Appeal from order of Superior Court, Oct. T., 1972, No. 280, affirming judgment of Court of Common Pleas of Berks County, Feb. T., 1970, No. 257, and Nov. T., 1971, No. 1193, in case of Richard L. Mohn v. American Casualty Co. of Reading, Pa.
Leonard J. Gajewski, for appellant.
Geoffrey M. Stoudt, with him Rhoda, Stoudt & Bradley, for appellee.
Jones, C. J., Eagen, O'Brien, Roberts, Pomeroy, Nix and Manderino, JJ. Opinion by Mr. Justice Nix. Mr. Chief Justice Jones dissents.
This appeal raises again the vexing problem of determining whether the injuries sustained by the insured, necessitating medical care and ultimately causing death, resulted from an accident. Appellant, Richard L. Mohn, sought recovery on two medical insurance policies for expenses incurred as the result of his son's hospitalization. Appellant filed a complaint in assumpsit on the two insurance contracts seeking reimbursement pursuant to the policies terms for the hospital expenses incurred. Appellee, American Casualty Co., responded by filing an answer and new matter. A stipulation was entered in the lower court to the effect that on May 26, 1969, appellant's son, one of the dependents insured under the policies, was fatally wounded by a police officer's bullet while he was attempting to flee from the scene of a burglary he was in the process of committing. Both appellant and appellee filed motions for summary judgment in accordance with Pennsylvania Rule of Civil Procedure 1035. The Court of Common Pleas of Berks County entered summary judgment in favor of the appellee and was affirmed by the Superior Court with three judges dissenting. We granted allocatur and now reverse.
The pertinent provisions of the policies provided:
"American Casualty Company of Reading, Pennsylvania . . . insures Richard L. Mohn . . . and agrees to pay indemnity for eligible expense incurred as a result of injury or sickness, in the manner and to the extent herein provided.
"'Injury' as used in this Policy means accidental bodily injury which causes the loss directly and independently of all other causes and is sustained while this Policy is in force, and for which benefits are not payable under any Workmen's Compensation Act or Law.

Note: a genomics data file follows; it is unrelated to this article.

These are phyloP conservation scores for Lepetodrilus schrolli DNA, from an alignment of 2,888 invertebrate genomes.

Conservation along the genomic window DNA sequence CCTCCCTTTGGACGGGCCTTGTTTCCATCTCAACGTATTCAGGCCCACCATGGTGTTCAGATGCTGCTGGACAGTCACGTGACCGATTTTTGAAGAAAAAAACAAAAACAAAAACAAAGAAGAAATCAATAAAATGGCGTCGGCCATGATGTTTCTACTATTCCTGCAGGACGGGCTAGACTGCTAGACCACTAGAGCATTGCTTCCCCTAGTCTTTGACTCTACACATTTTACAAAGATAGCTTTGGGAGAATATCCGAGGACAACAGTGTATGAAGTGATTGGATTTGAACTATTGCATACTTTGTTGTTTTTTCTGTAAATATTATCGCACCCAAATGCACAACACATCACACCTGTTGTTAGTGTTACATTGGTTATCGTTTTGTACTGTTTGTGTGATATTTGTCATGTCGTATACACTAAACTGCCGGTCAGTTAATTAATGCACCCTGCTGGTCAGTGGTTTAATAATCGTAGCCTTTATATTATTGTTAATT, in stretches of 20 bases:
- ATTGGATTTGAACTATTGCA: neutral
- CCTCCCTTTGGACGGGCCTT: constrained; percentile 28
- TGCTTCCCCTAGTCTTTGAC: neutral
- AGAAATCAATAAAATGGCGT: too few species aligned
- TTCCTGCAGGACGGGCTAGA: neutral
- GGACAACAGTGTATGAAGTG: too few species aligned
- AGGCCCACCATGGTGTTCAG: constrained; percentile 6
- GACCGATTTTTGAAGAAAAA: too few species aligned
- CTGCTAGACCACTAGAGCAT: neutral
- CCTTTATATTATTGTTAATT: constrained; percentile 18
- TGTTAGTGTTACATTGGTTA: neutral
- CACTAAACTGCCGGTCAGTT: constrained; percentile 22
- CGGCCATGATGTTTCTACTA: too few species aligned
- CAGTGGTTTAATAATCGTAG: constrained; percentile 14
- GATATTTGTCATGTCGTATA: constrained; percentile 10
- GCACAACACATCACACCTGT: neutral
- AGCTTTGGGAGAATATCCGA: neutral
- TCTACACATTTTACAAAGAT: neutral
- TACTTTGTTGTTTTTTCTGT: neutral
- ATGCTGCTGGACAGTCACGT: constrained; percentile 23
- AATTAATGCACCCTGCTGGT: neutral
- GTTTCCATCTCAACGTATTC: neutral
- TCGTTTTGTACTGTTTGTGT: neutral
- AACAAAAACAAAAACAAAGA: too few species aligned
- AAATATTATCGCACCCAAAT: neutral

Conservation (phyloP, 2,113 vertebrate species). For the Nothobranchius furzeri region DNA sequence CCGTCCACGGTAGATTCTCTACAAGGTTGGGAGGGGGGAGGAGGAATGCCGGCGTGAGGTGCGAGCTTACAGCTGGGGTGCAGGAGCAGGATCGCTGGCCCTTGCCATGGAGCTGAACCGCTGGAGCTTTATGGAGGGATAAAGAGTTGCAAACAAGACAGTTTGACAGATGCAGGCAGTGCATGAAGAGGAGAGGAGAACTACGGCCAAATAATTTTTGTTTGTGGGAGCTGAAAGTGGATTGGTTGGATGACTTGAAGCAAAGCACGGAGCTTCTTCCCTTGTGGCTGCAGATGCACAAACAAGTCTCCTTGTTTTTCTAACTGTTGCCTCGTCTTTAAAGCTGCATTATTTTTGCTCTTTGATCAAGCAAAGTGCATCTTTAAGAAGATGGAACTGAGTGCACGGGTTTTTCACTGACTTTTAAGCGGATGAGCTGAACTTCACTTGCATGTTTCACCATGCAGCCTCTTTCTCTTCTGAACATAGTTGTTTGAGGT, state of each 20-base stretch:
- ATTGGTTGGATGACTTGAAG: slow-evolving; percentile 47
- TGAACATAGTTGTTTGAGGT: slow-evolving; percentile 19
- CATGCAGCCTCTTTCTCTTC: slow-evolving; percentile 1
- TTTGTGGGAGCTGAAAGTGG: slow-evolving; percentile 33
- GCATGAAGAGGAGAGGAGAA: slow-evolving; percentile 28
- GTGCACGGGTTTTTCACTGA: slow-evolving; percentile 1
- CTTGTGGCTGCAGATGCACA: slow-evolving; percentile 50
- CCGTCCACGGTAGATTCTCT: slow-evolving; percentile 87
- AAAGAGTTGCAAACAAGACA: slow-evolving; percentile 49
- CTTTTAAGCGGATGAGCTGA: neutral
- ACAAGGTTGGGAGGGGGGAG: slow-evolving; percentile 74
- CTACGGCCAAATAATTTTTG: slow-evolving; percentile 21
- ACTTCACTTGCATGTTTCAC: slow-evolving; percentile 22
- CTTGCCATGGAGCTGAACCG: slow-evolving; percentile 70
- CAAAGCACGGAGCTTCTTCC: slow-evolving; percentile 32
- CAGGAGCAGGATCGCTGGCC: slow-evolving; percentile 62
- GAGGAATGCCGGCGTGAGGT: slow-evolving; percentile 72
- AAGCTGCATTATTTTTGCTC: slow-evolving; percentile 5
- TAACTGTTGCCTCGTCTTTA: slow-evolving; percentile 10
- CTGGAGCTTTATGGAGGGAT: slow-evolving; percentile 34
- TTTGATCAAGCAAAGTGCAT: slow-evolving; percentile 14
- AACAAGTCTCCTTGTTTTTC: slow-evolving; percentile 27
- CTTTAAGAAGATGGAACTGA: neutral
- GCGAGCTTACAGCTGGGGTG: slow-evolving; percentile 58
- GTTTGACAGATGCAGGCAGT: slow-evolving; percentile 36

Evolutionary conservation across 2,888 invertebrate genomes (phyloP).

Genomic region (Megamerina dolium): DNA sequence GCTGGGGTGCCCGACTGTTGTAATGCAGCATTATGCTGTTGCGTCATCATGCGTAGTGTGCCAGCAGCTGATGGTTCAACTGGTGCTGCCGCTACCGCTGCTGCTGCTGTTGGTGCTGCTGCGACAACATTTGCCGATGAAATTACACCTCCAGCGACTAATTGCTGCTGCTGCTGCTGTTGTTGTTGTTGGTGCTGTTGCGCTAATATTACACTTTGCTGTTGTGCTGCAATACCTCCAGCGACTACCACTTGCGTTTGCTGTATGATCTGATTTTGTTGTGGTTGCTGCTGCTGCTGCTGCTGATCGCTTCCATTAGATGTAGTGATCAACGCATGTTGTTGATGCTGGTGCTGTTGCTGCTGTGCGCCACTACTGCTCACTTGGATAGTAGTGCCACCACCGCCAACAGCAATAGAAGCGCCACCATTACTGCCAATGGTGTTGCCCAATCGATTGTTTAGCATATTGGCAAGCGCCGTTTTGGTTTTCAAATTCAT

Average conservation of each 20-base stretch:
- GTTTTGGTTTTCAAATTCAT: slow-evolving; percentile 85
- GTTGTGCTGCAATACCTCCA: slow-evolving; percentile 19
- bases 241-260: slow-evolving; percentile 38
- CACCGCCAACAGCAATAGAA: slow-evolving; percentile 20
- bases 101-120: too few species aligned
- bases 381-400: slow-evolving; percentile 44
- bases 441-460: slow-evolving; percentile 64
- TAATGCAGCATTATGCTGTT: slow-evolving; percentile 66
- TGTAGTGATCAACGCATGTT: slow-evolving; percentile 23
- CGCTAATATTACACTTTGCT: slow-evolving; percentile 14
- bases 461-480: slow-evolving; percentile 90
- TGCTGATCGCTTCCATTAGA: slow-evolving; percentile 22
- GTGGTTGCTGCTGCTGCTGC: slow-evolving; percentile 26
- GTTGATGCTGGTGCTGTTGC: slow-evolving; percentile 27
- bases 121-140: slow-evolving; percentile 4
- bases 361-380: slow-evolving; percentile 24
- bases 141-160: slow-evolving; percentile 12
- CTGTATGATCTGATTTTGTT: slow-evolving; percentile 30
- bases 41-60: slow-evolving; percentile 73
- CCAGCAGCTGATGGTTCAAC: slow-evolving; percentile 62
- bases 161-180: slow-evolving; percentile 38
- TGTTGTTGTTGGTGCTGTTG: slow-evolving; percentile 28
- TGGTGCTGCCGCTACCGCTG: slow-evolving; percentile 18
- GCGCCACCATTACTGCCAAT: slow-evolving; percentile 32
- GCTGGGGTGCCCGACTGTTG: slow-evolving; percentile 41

"This Policy does not cover any expense incurred because of:
"1. intentionally self inflicted injury, or . . .".*fn1
While the court below was correct in its view that the provision in the one policy excluding "intentionally self inflicted injury" was not applicable because this was not a case of a self-inflicted injury, it fell into error in concluding that the facts did not show a case of accidental bodily injury within the terms of the two policies.
In health and accident policies the law is now reasonably clear that the fact that the event causing the injury may be traceable to an intentional act of a third party does not preclude the occurrence from being an "accident." See 10 Anderson, Couch Cyclopedia of Insurance Law, ch. 41 (2d ed. 1962). Thus, the test of whether injury is a result of an accident is to be determined from the viewpoint of the insured and not from the viewpoint of the one that committed the act causing the injury. White v. Metropolitan Life Insur. Co., 118 N.J.L. 149, 191 A. 770 (1937); Goodwin v. Continental Casualty Co., 175 Okla. 1469, 53 P.2d 241 (1935); Furr Page 579} v. Metropolitan Life Ins. Co., 111 N.J. Super. 596, 270 A.2d 69 (1970). The difficult question arises where the policy fails to ...